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Bad Selfie: Iranian Lawmakers Take Heat For Pictures With Top EU Diplomat

An Iranian lawmaker uses a phone to take a "selfie" picture as EU foreign-policy chief Federica Mogherini walks by in parliament in Tehran on August 5.

A group of Iranian lawmakers have come under fire for appearing too eager to take selfies with EU foreign-policy chief Federica Mogherini while she was in Tehran to attend a high-profile event.

Mogherini was among dozens of foreign officials in attendance as President Hassan Rohani was inaugurated for his second term on August 5, and the Italian politician's presence did not go unnoticed.

Photos have emerged showing Mogherini surrounded by phone-wielding Iranian lawmakers crowding to snap a selfie with her -- some leaning over desks to squeeze into the frame, others waving at her.

The images have led to criticism in the country's press as well as on social media.

Some have suggested the lawmakers had embarrassed and humiliated themselves over their behavior.

Hesamodin Ashna, cultural adviser to the relatively moderate Rohani, wrote on Twitter: "This is not a political problem, it's rather a cultural one. Every one of those esteemed MPs in that selfie should be interviewed seriously."

Sadeq Kharazzi, a former Iranian diplomat and adviser to reformist former President Mohammad Khatami, wrote on his Instagram page that the parliament should hold a "training course on codes of conduct and universal moral values" for lawmakers.

Others said that the lawmakers, who are in general not known for favoring women's rights, were overly excited to take a photo with a woman of power.

The moderate daily Ghanoon drew a comparison with Edvard Munch's famous painting The Scream. Ghanoon featured a front-page cartoon, titled The Selfie Of Scream, showing Mogherini and lawmakers with their phones and selfie sticks.

The ultra-hard-line daily Kayhan made a vague connection to controversy over the nuclear deal agreed between six world powers -- including the United States and three EU members, but not Italy or the EU itself -- and Iran in 2015.

The United States and the three EU states involved in the deal (Britain, France, and Germany) have condemned missile tests recently conducted by Iran, saying they were "inconsistent" with the UN Security Council resolution that endorsed the nuclear deal.

"Those who are supposed to defend the rights of the nation against the enemy queue up to take photos in a humiliating way with the violators of the nuclear deal," Kayhan wrote.

Kayhan claimed that recent stances by some EU officials, without specifying individuals, suggested that the EU was in agreement with the United States in "its hostility" toward Iran. The administration of U.S. President Donald Trump has been highly critical of the nuclear agreement, although it has twice certified Tehran's compliance with its terms.

In recent months and as recently as early July Washington has imposed unilateral economic sanctions on businesses and individuals who support Iran's ballistic-missile program, as well as over Iranian human rights violations and support for terrorism. Trump has also recently reportedly tasked staffers with building a case against certifying the deal in October, when the next 90-day review comes up.

In 2013, Rohani rode a wave of optimism that he could end Iran's international isolation and negotiate a nuclear deal to a presidential victory. He delivered on that promise, but enters his second term facing criticism from hard-liners who were against the deal and say the West negotiated in bad faith.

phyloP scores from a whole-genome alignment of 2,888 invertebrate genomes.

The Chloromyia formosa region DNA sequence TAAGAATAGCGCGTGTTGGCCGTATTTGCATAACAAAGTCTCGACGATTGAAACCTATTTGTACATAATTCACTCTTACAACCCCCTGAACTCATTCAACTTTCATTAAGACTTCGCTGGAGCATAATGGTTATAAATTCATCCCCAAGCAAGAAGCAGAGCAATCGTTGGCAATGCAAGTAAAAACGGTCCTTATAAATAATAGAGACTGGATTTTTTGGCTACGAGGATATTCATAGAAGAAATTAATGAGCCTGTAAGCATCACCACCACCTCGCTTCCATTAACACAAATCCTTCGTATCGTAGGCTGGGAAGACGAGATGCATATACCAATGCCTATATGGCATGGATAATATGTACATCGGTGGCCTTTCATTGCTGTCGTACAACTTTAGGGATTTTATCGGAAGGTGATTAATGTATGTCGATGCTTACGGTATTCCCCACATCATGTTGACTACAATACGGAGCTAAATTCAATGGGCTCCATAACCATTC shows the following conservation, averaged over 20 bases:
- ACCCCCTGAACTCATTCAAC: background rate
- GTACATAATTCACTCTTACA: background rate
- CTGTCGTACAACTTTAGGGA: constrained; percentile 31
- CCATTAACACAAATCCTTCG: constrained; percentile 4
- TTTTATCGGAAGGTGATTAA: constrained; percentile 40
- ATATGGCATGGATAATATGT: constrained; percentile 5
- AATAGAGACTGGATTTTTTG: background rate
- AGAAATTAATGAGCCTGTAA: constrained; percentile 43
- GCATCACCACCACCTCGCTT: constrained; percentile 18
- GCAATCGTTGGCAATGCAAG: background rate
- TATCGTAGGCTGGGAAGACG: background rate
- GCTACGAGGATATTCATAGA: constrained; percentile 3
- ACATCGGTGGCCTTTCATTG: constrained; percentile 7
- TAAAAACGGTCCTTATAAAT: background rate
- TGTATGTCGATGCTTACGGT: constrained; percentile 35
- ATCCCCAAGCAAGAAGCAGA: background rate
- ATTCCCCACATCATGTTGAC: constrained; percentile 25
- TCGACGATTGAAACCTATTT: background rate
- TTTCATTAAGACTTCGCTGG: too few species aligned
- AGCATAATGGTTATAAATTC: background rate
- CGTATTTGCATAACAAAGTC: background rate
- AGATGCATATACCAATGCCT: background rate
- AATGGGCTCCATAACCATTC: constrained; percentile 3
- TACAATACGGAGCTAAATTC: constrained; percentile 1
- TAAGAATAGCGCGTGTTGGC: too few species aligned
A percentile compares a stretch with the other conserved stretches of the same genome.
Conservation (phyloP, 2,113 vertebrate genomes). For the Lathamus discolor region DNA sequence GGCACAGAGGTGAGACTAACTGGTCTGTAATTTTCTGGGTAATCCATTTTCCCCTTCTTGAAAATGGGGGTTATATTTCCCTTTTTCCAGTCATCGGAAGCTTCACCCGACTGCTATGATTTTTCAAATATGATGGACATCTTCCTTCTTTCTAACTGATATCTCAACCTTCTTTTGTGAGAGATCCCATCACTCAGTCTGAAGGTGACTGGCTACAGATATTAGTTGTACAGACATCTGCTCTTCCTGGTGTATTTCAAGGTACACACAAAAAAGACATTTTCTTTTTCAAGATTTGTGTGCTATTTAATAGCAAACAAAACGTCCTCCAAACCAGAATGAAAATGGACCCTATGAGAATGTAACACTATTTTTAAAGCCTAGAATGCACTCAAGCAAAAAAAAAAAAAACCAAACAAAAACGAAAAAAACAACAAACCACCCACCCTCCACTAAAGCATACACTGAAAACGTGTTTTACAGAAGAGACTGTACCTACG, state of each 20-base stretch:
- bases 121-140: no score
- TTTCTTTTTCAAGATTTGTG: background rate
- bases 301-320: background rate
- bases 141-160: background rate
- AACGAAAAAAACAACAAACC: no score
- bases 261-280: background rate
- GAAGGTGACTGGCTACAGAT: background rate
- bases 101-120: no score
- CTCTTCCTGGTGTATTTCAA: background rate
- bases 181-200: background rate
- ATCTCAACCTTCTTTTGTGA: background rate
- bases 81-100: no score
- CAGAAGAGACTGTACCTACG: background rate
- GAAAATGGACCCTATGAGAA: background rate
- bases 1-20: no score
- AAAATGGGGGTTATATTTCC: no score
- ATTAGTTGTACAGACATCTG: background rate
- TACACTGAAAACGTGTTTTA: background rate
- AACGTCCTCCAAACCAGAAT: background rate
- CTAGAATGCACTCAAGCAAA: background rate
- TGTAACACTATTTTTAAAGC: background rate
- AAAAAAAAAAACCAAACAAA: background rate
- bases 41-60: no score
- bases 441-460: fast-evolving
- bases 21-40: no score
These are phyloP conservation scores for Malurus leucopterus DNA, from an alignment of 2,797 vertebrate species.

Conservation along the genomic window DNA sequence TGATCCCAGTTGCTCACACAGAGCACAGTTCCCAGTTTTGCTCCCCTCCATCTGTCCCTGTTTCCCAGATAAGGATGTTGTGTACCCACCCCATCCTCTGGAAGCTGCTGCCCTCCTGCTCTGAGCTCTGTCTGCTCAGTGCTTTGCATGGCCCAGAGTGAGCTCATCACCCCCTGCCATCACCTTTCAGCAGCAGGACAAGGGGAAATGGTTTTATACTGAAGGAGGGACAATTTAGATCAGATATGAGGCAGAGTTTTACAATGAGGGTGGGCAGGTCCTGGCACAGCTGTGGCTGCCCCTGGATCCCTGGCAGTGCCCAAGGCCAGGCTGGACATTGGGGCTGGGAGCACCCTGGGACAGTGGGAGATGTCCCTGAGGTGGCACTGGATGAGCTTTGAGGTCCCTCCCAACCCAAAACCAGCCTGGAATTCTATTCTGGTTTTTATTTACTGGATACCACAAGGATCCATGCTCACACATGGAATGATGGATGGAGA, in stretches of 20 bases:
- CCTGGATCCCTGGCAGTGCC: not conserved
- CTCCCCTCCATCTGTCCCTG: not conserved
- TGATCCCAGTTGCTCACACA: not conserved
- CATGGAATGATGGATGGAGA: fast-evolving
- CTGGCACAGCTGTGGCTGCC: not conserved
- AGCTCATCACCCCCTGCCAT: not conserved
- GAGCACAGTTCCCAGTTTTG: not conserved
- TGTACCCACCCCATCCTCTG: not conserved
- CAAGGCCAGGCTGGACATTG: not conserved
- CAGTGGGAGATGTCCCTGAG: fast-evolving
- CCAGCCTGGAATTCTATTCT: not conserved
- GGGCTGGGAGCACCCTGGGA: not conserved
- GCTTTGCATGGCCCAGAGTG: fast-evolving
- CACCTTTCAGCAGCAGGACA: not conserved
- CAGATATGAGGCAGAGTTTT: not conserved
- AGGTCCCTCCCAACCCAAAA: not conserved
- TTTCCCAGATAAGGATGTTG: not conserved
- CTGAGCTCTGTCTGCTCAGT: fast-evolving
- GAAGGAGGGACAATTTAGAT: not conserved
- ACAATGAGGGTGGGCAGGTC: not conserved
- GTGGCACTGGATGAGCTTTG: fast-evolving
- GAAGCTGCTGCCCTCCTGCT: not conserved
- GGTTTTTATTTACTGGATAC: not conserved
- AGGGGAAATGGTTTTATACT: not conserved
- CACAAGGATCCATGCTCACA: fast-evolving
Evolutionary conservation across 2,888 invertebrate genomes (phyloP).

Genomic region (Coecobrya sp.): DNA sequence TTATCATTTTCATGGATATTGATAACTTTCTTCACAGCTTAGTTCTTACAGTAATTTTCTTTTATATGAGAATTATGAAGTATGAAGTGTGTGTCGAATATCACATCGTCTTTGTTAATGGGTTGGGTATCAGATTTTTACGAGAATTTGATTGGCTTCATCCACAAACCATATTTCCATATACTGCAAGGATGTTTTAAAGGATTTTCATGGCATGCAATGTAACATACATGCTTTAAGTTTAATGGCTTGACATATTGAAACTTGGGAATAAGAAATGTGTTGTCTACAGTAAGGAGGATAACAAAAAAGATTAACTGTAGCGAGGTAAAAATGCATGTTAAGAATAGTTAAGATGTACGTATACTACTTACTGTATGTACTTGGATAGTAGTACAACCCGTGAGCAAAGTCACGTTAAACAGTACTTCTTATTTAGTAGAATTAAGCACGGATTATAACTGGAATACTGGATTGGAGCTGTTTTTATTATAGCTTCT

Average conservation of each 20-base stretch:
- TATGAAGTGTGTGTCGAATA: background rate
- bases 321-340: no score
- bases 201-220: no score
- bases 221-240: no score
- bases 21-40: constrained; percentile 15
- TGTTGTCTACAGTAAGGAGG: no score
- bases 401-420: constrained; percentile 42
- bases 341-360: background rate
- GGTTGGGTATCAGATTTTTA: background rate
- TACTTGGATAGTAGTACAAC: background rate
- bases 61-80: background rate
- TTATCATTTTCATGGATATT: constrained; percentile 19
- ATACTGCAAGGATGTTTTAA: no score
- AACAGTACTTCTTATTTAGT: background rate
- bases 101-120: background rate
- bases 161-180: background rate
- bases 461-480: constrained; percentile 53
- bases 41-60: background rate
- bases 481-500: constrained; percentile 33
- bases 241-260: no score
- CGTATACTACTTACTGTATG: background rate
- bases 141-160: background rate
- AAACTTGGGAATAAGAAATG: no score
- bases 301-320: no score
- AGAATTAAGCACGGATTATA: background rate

At least one of the lawmakers pictured in the selfie scandal -- reformist Shiraz deputy Farajollah Rajabi, who was pictured leaning on his desk to get into a shot -- has apologized for his behavior.

Others attempted to downplay the incident.

Lawmaker Homayoun Yusefi told the hard-line Tasnim news agency that the selfie was "totally normal" and the issue shouldn't be "magnified so much."

"In inauguration ceremonies, hundreds of selfies are being taken and this was one of them," Yusefi said while noting that he did not take a selfie with Mogherini.

"It is not true that some lawmakers had become excited to see Mogherini," he said.

"Mogherini's presence -- despite America's intense opposition -- is a major diplomatic victory for Iran," he said, adding that the inauguration should not come under question over such "trivial matters."

Iranian media touted the expected "record turnout" of foreign dignitaries attending the inauguration, stressing that delegations from more than 100 countries and several heads of state were in attendance.

Lawmaker Abolfazl Hassanbeigi, deputy head of the parliament's National Security Committee, told the government daily Iran that the issue of the selfie should not overshadow the "greatness" of Rohani's inauguration.

"It was really positive for the Islamic republic. On the sidelines, some lawmakers met and welcomed foreign guests, including Mogherini," Hassanbeigi said.

He added that lawmakers were conveying their stances to Mogherini.

"I was there, I witnessed a lawmaker telling Mogherini that we're hoping she will one day chant 'Death To America,'" he said, adding that lawmakers had told the EU's top diplomat that they're hoping that the EU continues to adhere to the 2015 nuclear deal and "doesn't join U.S. games."

"Then I and several other lawmakers said loudly 'Death To America and Viva Europe,'" he said.

Mogherini has not publicly reacted to the controversy.

In an August 5 statement, she reiterated "the EU's unwavering commitment to the deal, recalled its historic significance, multilateral dimension, and its importance for regional and global stability."

The statement also underlined "the need for a full and effective implementation of the deal by all parties throughout its duration."